What a weird winter! In a region where people love to talk about the weather, the chatter has been constant. Skiers and snowmobilers (and the business they support) are particularly grumpy, but many people are trying to make the best of pleasant temperatures, despite the lack of snow. Humans are lucky. We have temperature-controlled homes and clothing that can be changed at the drop of a hat. But what about non-human beings? How are they faring as temperatures fluctuate from 50 degrees to the teens with barely a skim of snow on the ground? This week, I combed back through my many articles abou ..read more
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307 – Germinating Seeds and Excitement in Hawaii
Cable Natural History Museum
by CNHM Admin, Cable Natural History Museum
2M ago
Wings, wind, and humans are three of the most common ways that life has arrived on Hawaii since the volcanoes rose above the ocean. But besides the obvious humpback on a whale watch, I hadn’t noticed many who had arrived on the waves. As I descended the trail back to the black sand beach, a tiny white flower caught my eye. Recognizing it as Beach Naupaka, or Naupaka kahakai from my nature guide Wind, Wings, and Waves by Rick Sohren, I stopped to take photos. The post 307 – Germinating Seeds and Excitement in Hawaii first appeared on Cable Natural History Museum ..read more
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306 – Nenes and Blueberries in Hawaii
Cable Natural History Museum
by CNHM Admin, Cable Natural History Museum
2M ago
Just like the ?Apapane and ?I?iwi I wrote about last week, the ancestors of nene geese were blown off course to the Hawaiian Islands and then stayed there, although the geese only arrived about half a million years ago, vs. five million for the honeycreepers. Besides being handsome, with buff-and black diagonally striped necks and black faces, n?n? are the state bird of Hawaii, and one of the most endangered waterfowl in the world. The post 306 – Nenes and Blueberries in Hawaii first appeared on Cable Natural History Museum ..read more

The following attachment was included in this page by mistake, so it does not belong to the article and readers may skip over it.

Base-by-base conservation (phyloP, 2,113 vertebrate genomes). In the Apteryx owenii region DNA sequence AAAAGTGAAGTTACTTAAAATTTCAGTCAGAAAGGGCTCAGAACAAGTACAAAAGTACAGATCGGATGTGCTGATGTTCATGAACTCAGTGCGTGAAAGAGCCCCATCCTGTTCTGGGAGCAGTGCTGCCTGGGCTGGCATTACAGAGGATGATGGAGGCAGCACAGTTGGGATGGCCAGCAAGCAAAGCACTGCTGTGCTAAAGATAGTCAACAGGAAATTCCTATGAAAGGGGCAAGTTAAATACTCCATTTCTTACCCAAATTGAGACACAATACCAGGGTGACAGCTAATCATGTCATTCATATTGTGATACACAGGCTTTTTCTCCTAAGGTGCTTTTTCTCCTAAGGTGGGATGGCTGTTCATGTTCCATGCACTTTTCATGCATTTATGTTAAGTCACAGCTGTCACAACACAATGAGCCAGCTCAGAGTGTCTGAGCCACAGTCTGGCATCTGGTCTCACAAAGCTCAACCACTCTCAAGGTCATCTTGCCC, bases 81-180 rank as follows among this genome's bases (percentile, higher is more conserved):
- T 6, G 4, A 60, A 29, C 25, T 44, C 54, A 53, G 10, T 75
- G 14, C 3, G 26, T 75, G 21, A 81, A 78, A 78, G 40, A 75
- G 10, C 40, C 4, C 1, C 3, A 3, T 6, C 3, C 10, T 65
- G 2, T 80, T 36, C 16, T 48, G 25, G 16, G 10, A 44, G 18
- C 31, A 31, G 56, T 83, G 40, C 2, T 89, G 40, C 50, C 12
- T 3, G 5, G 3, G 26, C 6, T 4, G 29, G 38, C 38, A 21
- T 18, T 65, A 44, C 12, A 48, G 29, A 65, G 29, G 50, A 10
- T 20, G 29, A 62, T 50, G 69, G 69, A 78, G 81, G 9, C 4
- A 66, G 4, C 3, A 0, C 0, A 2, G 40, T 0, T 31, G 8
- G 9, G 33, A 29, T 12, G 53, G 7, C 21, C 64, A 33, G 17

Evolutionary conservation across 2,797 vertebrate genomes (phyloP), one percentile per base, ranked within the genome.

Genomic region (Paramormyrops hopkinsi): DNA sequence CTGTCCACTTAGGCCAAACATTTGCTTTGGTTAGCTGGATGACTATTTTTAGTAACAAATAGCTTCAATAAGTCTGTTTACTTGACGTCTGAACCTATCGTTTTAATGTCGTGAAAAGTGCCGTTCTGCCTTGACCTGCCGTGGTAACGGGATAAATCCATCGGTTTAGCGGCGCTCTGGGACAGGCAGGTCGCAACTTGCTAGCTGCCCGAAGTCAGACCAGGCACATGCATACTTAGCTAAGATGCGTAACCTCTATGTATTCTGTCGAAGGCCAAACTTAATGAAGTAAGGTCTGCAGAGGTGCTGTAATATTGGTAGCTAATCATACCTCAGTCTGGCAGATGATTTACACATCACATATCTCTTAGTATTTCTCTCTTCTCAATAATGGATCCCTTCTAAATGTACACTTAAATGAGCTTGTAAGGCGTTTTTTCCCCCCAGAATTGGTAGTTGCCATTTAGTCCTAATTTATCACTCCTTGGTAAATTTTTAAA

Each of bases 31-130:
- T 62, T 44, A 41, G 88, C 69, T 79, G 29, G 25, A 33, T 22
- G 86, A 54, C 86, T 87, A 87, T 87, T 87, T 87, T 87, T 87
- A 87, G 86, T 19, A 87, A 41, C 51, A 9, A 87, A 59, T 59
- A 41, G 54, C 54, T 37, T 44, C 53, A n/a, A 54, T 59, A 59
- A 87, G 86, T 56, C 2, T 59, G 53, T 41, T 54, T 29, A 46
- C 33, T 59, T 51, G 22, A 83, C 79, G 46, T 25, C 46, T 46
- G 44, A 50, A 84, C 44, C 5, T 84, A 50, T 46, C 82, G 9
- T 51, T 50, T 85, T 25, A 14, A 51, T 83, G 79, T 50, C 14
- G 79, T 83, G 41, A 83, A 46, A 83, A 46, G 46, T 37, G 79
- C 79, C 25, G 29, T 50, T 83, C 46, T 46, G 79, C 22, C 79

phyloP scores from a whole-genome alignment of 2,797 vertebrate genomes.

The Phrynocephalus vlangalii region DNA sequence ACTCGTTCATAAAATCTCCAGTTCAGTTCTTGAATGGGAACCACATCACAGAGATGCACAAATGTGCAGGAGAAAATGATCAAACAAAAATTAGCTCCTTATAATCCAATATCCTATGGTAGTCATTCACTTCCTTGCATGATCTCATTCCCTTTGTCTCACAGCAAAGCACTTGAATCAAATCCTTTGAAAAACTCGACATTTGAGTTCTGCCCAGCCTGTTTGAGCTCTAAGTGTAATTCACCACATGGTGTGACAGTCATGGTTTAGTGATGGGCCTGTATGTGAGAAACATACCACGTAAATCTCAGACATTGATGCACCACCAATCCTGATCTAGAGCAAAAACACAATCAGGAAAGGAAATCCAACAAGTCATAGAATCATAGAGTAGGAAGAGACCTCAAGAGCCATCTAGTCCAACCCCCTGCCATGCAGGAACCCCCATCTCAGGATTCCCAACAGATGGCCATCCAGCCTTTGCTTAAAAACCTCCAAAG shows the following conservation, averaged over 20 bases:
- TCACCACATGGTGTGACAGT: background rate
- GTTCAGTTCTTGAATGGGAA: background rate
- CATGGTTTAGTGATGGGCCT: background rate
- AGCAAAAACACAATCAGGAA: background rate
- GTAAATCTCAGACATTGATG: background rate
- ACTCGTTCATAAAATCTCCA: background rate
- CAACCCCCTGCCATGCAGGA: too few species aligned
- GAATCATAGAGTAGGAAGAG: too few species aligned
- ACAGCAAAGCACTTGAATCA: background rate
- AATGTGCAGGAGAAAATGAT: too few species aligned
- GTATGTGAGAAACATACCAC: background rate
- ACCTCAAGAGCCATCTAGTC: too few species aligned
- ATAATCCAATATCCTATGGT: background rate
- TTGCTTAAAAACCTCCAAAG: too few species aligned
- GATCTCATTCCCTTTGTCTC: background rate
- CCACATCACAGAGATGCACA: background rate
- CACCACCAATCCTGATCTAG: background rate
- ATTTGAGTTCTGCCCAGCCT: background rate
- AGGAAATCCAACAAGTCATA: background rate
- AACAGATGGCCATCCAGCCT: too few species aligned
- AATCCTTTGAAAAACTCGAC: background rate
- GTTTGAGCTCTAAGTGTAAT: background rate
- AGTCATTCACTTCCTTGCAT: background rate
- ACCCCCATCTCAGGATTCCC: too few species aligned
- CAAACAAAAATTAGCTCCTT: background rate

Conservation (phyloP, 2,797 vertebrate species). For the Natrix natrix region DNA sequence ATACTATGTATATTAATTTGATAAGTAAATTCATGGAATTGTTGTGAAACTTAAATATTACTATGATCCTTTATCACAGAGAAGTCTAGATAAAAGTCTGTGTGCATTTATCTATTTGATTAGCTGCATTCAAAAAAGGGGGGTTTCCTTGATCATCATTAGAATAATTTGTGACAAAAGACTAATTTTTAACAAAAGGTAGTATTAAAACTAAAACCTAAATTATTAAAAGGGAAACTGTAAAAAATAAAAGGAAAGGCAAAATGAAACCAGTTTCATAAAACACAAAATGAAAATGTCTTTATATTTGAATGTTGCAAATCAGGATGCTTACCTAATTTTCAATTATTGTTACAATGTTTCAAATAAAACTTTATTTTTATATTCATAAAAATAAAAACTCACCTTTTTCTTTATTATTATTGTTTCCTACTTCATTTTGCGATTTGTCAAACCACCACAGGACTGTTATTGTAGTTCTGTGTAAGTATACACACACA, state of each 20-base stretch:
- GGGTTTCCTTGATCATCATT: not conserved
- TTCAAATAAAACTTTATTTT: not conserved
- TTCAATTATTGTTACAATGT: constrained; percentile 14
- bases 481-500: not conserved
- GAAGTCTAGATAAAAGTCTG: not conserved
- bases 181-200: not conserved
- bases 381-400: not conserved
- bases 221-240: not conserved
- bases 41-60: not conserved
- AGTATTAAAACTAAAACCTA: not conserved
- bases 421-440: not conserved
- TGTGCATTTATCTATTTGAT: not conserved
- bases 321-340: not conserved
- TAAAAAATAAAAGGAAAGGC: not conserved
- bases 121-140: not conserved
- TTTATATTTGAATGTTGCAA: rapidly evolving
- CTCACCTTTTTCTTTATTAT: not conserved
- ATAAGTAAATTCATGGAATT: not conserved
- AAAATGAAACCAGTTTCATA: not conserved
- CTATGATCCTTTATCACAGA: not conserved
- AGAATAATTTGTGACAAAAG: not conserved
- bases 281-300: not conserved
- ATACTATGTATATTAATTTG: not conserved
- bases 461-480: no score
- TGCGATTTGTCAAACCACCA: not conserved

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305 – Hawaiian Honeycreepers
Cable Natural History Museum
by CNHM Admin, Cable Natural History Museum
3M ago
A bright red bird with black wings hopped among the flowers, probing for the '?hi'a’s prolific nectar with a sharp black beak. While the bird looked a lot like the scarlet tanagers who nest in the Northwoods, I knew it was not. ?Apapanes’ scarlet feathers match the red of the blossoms they rely on. A little farther down the trail, we spotted more movement in the trees. Another red bird masqueraded as a flower, but while the red body and black wings looked just like an ?Apapane to me, the beak was bright orange and strongly curved. Having studied our field guides, I knew that this was an ?I?iwi ..read more
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304 – Lava in Hawaii and at Home
Cable Natural History Museum
by CNHM Admin, Cable Natural History Museum
3M ago
Whenever I visit the smooth, gray rocks on the North Shore of Lake Superior, I find myself crouching low to examine the colorful patchwork of lichens who have made their home in such a seemingly perilous place. I never expected to do the same thing on Hawaii! The post 304 – Lava in Hawaii and at Home first appeared on Cable Natural History Museum ..read more